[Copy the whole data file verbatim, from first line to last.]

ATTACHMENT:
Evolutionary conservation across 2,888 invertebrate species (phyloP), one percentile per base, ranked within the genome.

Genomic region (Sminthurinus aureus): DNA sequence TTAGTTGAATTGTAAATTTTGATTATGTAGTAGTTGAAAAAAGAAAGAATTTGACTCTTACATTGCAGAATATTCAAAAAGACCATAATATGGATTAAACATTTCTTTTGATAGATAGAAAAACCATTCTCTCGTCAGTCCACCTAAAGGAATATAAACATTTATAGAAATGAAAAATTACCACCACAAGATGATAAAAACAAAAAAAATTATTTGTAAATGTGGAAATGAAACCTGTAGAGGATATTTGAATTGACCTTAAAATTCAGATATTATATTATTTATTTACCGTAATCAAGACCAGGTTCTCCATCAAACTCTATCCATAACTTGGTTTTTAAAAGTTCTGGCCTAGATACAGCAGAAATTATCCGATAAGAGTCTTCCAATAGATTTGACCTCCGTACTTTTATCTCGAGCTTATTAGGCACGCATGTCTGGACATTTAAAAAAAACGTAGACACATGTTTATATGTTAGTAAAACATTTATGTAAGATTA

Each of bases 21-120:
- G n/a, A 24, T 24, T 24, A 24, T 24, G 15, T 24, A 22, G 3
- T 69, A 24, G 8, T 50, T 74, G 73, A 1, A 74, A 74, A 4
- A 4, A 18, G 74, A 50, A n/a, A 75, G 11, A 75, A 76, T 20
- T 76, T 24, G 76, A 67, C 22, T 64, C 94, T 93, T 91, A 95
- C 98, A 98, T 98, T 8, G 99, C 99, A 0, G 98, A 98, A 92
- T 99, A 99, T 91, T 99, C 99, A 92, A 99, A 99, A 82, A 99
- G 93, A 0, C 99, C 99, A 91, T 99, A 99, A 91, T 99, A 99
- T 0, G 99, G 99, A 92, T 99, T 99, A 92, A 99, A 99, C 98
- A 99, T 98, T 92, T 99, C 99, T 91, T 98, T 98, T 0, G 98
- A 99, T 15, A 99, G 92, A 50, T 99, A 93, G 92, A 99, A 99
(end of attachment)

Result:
Evolutionary conservation across 2,888 invertebrate species (phyloP), one percentile per base, ranked within the genome.

Genomic region (Sminthurinus aureus): DNA sequence TTAGTTGAATTGTAAATTTTGATTATGTAGTAGTTGAAAAAAGAAAGAATTTGACTCTTACATTGCAGAATATTCAAAAAGACCATAATATGGATTAAACATTTCTTTTGATAGATAGAAAAACCATTCTCTCGTCAGTCCACCTAAAGGAATATAAACATTTATAGAAATGAAAAATTACCACCACAAGATGATAAAAACAAAAAAAATTATTTGTAAATGTGGAAATGAAACCTGTAGAGGATATTTGAATTGACCTTAAAATTCAGATATTATATTATTTATTTACCGTAATCAAGACCAGGTTCTCCATCAAACTCTATCCATAACTTGGTTTTTAAAAGTTCTGGCCTAGATACAGCAGAAATTATCCGATAAGAGTCTTCCAATAGATTTGACCTCCGTACTTTTATCTCGAGCTTATTAGGCACGCATGTCTGGACATTTAAAAAAAACGTAGACACATGTTTATATGTTAGTAAAACATTTATGTAAGATTA

Each of bases 21-120:
- G n/a, A 24, T 24, T 24, A 24, T 24, G 15, T 24, A 22, G 3
- T 69, A 24, G 8, T 50, T 74, G 73, A 1, A 74, A 74, A 4
- A 4, A 18, G 74, A 50, A n/a, A 75, G 11, A 75, A 76, T 20
- T 76, T 24, G 76, A 67, C 22, T 64, C 94, T 93, T 91, A 95
- C 98, A 98, T 98, T 8, G 99, C 99, A 0, G 98, A 98, A 92
- T 99, A 99, T 91, T 99, C 99, A 92, A 99, A 99, A 82, A 99
- G 93, A 0, C 99, C 99, A 91, T 99, A 99, A 91, T 99, A 99
- T 0, G 99, G 99, A 92, T 99, T 99, A 92, A 99, A 99, C 98
- A 99, T 98, T 92, T 99, C 99, T 91, T 98, T 98, T 0, G 98
- A 99, T 15, A 99, G 92, A 50, T 99, A 93, G 92, A 99, A 99